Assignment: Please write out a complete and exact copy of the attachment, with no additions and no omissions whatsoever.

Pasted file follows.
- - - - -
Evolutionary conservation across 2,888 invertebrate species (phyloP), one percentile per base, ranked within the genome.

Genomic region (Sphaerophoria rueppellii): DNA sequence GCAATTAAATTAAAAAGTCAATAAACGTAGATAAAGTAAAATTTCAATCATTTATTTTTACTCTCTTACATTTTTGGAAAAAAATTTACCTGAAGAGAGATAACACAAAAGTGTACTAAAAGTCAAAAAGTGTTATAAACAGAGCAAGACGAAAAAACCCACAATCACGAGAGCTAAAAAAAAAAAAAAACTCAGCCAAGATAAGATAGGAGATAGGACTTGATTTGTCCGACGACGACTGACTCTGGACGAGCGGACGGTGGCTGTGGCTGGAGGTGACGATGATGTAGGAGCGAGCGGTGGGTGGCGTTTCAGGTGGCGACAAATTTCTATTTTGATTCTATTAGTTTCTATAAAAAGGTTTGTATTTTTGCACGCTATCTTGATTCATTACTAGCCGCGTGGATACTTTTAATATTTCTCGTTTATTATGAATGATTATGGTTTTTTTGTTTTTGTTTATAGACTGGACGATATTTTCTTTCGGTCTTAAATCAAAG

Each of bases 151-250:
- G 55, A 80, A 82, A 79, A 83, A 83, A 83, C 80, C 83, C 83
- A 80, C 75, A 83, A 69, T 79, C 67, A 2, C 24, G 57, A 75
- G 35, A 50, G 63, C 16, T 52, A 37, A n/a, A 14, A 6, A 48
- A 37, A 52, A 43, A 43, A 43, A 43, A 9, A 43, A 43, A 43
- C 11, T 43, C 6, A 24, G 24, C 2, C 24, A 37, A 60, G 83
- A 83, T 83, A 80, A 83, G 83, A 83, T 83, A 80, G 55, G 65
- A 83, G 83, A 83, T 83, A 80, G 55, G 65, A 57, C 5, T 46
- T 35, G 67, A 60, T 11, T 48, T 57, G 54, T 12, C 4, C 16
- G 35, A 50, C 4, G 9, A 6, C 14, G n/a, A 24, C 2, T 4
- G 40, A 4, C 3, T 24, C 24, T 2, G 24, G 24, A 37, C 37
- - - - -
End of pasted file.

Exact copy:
Evolutionary conservation across 2,888 invertebrate species (phyloP), one percentile per base, ranked within the genome.

Genomic region (Sphaerophoria rueppellii): DNA sequence GCAATTAAATTAAAAAGTCAATAAACGTAGATAAAGTAAAATTTCAATCATTTATTTTTACTCTCTTACATTTTTGGAAAAAAATTTACCTGAAGAGAGATAACACAAAAGTGTACTAAAAGTCAAAAAGTGTTATAAACAGAGCAAGACGAAAAAACCCACAATCACGAGAGCTAAAAAAAAAAAAAAACTCAGCCAAGATAAGATAGGAGATAGGACTTGATTTGTCCGACGACGACTGACTCTGGACGAGCGGACGGTGGCTGTGGCTGGAGGTGACGATGATGTAGGAGCGAGCGGTGGGTGGCGTTTCAGGTGGCGACAAATTTCTATTTTGATTCTATTAGTTTCTATAAAAAGGTTTGTATTTTTGCACGCTATCTTGATTCATTACTAGCCGCGTGGATACTTTTAATATTTCTCGTTTATTATGAATGATTATGGTTTTTTTGTTTTTGTTTATAGACTGGACGATATTTTCTTTCGGTCTTAAATCAAAG

Each of bases 151-250:
- G 55, A 80, A 82, A 79, A 83, A 83, A 83, C 80, C 83, C 83
- A 80, C 75, A 83, A 69, T 79, C 67, A 2, C 24, G 57, A 75
- G 35, A 50, G 63, C 16, T 52, A 37, A n/a, A 14, A 6, A 48
- A 37, A 52, A 43, A 43, A 43, A 43, A 9, A 43, A 43, A 43
- C 11, T 43, C 6, A 24, G 24, C 2, C 24, A 37, A 60, G 83
- A 83, T 83, A 80, A 83, G 83, A 83, T 83, A 80, G 55, G 65
- A 83, G 83, A 83, T 83, A 80, G 55, G 65, A 57, C 5, T 46
- T 35, G 67, A 60, T 11, T 48, T 57, G 54, T 12, C 4, C 16
- G 35, A 50, C 4, G 9, A 6, C 14, G n/a, A 24, C 2, T 4
- G 40, A 4, C 3, T 24, C 24, T 2, G 24, G 24, A 37, C 37